Thursday
25
May
2023

Speaker:
Anneliese Schauerte,
University of Cape Town

Time:
13:00

Venue:
Mathematics Division, Room 2002

Well, you know this. A Boolean algebra is a bounded distributive lattice in which every element has a complement, the power set of a set being a particularly straightforward example.

A frame is a complete lattice (that is, a partially ordered set in which all subsets have joins/suprema and meets/infima) in which finite meet distributes over arbitrary join. In particular, since we regard the empty set as finite, a frame has a bottom element and a top element. Our primary example consists of the open sets of a topological space: these form a frame, with arbitrary join being union and finite meet being intersection. The bottom element is the empty set and the top element is the entire underlying set of the space. Apologies: I mention this because the word “frame” is one of those enormously useful English words that gets used to mean many different things, even in mathematics, and I wanted to avoid confusion with other uses. The term “pointfree topology” describes our area of interest pretty well. The idea is that, when you look at a topological space, what you can see are the open sets, these are the fundamental objects of interest, not the points in the underlying set.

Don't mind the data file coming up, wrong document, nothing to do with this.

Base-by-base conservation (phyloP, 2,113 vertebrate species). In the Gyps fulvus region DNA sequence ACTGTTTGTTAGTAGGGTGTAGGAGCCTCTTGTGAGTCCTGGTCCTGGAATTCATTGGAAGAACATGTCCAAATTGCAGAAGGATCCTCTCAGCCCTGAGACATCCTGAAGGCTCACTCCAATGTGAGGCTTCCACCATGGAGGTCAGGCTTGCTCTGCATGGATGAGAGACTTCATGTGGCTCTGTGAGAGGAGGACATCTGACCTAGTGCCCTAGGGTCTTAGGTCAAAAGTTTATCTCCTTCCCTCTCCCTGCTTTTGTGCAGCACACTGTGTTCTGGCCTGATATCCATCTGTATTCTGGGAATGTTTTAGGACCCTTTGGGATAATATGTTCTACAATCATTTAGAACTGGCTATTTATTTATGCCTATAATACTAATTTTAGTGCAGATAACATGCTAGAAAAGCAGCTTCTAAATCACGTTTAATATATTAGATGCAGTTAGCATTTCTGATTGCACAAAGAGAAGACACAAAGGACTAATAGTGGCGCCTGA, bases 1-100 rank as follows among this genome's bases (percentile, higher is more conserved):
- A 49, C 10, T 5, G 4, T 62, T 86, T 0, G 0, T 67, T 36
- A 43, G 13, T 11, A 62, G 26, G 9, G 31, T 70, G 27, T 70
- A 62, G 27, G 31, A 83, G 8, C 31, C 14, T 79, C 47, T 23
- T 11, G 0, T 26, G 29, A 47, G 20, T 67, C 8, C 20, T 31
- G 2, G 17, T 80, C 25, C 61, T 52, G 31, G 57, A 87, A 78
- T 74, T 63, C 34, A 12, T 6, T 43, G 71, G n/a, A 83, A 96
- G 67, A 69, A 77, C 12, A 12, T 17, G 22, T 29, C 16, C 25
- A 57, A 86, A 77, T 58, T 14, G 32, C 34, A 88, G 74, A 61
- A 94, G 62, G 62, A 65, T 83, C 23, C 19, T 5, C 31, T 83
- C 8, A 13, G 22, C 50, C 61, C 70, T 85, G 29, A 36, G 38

Our specific context will be that part of pointfree topology dealing with partial frames. Partial frames are meet-semilattices where, in contrast with frames, not all subsets need have joins. A selection function, \(\mathcal{S}\), specifies, for all meet-semilattices, certain subsets under consideration, which we call the “designated” ones; an \(\mathcal{S}\)-frame then must have joins of (at least) all such subsets and binary meet must distribute over these. A small collection of axioms suffices to specify our selection functions; these axioms are sufficiently general to include as examples of partial frames, bounded distributive lattices, σ-frames, κ-frames and frames.

In the theory of (full) frames, one can factor out by congruences, to form onto morphisms, or one can use certain closure operators called nuclei. We explain why, for partial frames, the former are an appropriate tool, the latter not.

Given a full frame \(L\), one can form a least dense quotient of \(L\). Here a link with Booleanness arises: the codomain is Boolean, and this is, in fact, the unique dense Boolean quotient of \(L\). We discuss what does and does not work for partial frames, and what this tells us about Booleanness.

Given a partial frame, we will consider two associated full frames:

- its free frame
- its congruence frame We relate these three objects to each other and, by looking at appropriate universal maps, see where, surprisingly, Booleanness pops up again.